you didn’t come to the Caribbean on a
yacht, and you’re not chartering one once you’re here, what are the
options for getting out on the water? Thanks to a surge in one-design fleets
and a few dynamic yacht clubs, the opportunities are better than you might have
Paterson takes care of the Antigua Yacht Club fleet. “You have to become
a member,” he says, “but it’s very cheap.” The AYC
organises the well-respected Caribbean Laser Championships dominated year after
year by local hero and coach Karl James.
Elsewhere, Jolly Harbour
has regular racing on Saturdays, while Horizon Yacht Charters has a fleet of 10
yachts available for racing. “We are all under-crewed,” admits
Finally, the Sunsail Colonna Hotel
has an abundance of sail boats – some 90 beach boats from Lasers and
windsurfers to Hobies, Sports boats and 32-foot Beneteaus.
The Royal BVI Yacht Club has a fleet of Optimists, Picos, Lasers
and Wayfarers. These are available for both training and racing. Although the
boats are primarily provided for the use of members,
non-members are welcome to join in on a pay and play basis.
active fleets in the Optimists, Lasers and IC24s that race on weekends during
the winter and week nights in summer,” confirms RBVIYC co-ordinator Judy
Petz. “Visiting sailors are always welcome to visit the club in
For further details please contact us on 1-284-494-3286 or [email protected]
in the BVI, Racing in Paradise operates a
fleet of IC24s for longer-duration charters around the islands. The IC24,
developed by Chris Rosenberg in St
Thomas, is a J24 with a modified, more open cockpit.
The Racing in Paradise flotilla leaves Nanny Cay in Tortola and heads on a
four-day racing/cruising trip through Norman
Island, Bitter End in Virgin Gorda,
Bay and back.
According to RIP’s Richard
Wooldridge, “there are currently nine IC24s racing in the BVI”. The
first was launched in March 2003, with the most recent being First Caribbean
KATS in June 2005. Two more launches are imminent – one for Chris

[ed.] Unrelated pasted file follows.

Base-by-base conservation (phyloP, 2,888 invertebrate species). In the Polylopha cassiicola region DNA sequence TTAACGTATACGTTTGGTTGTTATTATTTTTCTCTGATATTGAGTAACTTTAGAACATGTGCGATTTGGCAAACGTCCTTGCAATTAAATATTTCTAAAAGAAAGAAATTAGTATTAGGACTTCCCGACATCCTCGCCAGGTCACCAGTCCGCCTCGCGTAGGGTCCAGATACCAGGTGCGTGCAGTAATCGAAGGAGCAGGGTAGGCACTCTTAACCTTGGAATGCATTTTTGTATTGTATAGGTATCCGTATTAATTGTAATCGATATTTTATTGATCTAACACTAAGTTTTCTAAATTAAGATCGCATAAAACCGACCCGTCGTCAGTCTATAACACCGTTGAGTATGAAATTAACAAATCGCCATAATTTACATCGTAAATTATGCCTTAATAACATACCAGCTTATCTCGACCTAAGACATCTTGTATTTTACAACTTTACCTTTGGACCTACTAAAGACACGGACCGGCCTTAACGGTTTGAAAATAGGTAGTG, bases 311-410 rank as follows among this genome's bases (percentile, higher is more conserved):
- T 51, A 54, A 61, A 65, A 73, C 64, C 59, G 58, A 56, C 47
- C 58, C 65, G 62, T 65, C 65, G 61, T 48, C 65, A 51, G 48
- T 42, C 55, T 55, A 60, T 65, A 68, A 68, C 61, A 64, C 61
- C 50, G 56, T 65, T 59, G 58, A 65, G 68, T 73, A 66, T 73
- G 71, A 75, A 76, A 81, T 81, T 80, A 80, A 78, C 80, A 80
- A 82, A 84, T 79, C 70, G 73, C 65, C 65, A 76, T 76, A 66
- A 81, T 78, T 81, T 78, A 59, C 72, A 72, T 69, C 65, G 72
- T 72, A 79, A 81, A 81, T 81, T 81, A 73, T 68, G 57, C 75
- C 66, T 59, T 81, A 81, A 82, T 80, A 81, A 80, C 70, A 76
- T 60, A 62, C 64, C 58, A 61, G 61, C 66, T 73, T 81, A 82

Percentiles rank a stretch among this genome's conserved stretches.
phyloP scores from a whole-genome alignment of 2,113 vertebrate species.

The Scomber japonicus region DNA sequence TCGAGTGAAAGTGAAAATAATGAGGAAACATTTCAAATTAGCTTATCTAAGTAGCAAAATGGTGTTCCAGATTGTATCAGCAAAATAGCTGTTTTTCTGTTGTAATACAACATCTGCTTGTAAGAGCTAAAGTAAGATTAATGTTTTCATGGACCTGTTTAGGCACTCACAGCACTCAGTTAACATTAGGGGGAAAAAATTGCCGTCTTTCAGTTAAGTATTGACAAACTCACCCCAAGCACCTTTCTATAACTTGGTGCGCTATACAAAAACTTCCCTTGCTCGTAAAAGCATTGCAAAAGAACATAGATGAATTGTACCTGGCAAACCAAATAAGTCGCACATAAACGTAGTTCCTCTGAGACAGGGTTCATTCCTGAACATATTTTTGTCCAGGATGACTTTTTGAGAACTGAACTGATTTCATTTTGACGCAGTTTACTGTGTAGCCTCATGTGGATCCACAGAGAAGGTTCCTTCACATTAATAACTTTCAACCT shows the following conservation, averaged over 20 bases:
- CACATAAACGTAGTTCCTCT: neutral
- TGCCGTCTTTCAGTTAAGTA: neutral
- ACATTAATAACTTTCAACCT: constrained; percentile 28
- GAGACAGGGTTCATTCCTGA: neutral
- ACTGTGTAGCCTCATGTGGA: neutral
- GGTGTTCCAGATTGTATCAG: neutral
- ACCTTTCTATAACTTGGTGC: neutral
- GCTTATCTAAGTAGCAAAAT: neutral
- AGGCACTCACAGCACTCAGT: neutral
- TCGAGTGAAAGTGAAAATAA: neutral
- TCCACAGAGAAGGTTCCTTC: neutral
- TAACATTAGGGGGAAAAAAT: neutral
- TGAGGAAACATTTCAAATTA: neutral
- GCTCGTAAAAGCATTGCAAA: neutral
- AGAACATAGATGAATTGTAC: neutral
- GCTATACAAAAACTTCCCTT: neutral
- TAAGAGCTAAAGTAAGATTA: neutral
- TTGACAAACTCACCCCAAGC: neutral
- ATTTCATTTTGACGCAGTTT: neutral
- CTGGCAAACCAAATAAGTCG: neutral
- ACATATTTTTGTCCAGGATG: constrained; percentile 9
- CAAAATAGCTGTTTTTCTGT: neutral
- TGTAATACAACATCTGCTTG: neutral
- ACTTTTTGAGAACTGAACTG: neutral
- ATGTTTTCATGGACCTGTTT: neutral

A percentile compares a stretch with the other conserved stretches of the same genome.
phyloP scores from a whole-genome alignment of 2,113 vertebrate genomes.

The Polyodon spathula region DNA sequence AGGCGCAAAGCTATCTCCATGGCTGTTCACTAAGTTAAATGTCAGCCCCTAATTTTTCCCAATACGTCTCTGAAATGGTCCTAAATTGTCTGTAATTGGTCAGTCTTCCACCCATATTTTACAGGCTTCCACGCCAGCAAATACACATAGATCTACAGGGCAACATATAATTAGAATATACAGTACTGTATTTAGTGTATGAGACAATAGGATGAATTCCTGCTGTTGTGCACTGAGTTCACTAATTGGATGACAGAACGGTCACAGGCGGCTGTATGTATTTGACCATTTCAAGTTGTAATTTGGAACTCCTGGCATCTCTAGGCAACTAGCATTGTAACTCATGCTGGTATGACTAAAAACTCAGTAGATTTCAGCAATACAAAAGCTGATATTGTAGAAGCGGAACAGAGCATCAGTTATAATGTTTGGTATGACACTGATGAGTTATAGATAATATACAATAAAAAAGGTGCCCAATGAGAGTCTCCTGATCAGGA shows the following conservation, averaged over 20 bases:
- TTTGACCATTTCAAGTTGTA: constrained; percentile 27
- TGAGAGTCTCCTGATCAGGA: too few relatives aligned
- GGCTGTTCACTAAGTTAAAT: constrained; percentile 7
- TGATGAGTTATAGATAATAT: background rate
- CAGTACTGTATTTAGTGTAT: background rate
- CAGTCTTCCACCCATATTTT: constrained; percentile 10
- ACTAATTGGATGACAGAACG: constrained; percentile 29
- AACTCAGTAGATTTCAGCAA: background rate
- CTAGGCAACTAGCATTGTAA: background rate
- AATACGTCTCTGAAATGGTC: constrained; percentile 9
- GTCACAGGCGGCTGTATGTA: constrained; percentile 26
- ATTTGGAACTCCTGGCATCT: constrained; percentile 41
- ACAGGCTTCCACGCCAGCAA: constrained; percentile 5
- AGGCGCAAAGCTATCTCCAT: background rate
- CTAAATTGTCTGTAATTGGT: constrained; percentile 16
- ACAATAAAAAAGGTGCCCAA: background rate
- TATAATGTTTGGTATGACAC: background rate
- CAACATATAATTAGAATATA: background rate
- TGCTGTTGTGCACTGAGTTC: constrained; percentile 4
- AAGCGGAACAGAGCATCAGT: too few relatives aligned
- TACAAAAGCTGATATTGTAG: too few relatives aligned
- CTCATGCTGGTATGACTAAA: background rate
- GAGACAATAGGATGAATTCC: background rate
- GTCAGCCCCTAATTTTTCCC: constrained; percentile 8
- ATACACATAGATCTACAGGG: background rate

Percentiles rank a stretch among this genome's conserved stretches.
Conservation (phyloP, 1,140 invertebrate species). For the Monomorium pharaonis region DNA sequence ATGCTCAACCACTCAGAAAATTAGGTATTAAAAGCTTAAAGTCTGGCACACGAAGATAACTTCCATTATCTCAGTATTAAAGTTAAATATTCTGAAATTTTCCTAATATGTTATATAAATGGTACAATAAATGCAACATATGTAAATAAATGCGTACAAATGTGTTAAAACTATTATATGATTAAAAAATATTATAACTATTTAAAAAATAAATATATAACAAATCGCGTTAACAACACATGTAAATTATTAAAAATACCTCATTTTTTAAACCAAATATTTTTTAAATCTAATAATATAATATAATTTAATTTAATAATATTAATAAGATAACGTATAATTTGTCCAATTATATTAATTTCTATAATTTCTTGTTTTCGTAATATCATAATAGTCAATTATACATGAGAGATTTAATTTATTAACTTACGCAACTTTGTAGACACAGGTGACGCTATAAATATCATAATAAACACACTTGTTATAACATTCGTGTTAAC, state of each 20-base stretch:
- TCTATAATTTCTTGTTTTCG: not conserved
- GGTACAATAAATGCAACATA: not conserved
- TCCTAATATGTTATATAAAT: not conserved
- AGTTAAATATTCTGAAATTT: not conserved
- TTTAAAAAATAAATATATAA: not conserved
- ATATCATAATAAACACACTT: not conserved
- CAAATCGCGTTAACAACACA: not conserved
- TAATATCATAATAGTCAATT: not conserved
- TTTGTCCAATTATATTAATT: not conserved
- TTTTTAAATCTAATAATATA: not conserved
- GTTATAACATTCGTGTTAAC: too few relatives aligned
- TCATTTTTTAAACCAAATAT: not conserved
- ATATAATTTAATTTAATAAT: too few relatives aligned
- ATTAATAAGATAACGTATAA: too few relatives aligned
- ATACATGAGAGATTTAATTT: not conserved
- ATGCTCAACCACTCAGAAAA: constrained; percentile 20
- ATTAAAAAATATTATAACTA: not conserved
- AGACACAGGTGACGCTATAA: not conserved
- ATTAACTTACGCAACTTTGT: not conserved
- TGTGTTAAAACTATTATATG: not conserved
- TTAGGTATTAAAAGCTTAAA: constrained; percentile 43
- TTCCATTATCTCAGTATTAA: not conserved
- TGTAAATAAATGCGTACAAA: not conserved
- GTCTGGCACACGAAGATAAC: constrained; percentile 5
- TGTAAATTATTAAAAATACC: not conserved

Haycraft, another one for the sailing school in Nanny Cay.
“Right now,” says
Woolridge, “Chris Rosenberg is bidding on 12 J24s from the
Eight will be for the Puerto Rico fleet, where
Fraito Lugo’s father will be managing conversions. One will be for the
St Thomas fleet, and
three will be for the BVI. We also have a Katrina-damaged J24 on the way from
Miami. I’ll be
converting that one.”
regular racing on Friday evenings until light fades, in November, after which
we revert to Saturday afternoons,” says Haycraft.
backbone of the St Lucia Yacht Club fleet is the J24, introduced by Commodore
Mike Green in conjunction with the St Lucia Sailing Association, St Lucia
Olympic Committee, as well as Michael Camps and Robert Geoffroy at the
Developed in 1977, the J24 is the
world’s most popular keelboat. The SLYC has a fleet of five, along with
eight Lasers and 15 Optimists.
According to Commodore Green,
“All boats are for training, although there is one club J that can be
rented for the day. The plan is to get at least 40 Js down for the St Lucia
St Thomas’ Chris Rosenberg has been central
to the growth of one-design sailing and racing in the Caribbean.
After the St Thomas Yacht Club fleet was decimated in Hurricane Marilyn,
Rosenberg introduced the
IC24 concept to stimulate keelboat racing in the storm’s aftermath.
The nine-strong St Thomas IC24
fleet has become a regular feature of the St Thomas Rolex Regatta and BVI
Spring Regattas. Otherwise, the Yacht Club still operates a fleet of Optimists,
Lasers and 420s with priority given to members. Go to www.styc.net
the St Maarten Yacht Club has an active Optimist Youth Sailing Programme,
Lagoon Sailboat Rentals has been the driving force behind competitive adult
racing on the island and beyond. LSR’s fleet of nine Jeanneau Sunfast 20s
moored off Uncle Harry’s Bar, inside the lagoon, is available for regular
evening and weekend racing as well as big-name regattas.
Regattas hosted by the LSR fleet
include the North Sails Regatta, Caribbean Women’s Keelboat Regatta, Electec
Regatta, and the twilight races. During the last five years there have been
some legendary events – real down-to-the-wire races masterminded by
well-known names from around the Caribbean.
Robbie Hirst, Karl James, John Holmberg, Mike Green, Debbie Schreiber, Pat
Nolan and Fraito Lugo are just a few of those who have come down to St Maarten
to test themselves against their peers over a weekend.
rates, dates and booking info, go to www.lagoonsailboatrental.com or
call Cary on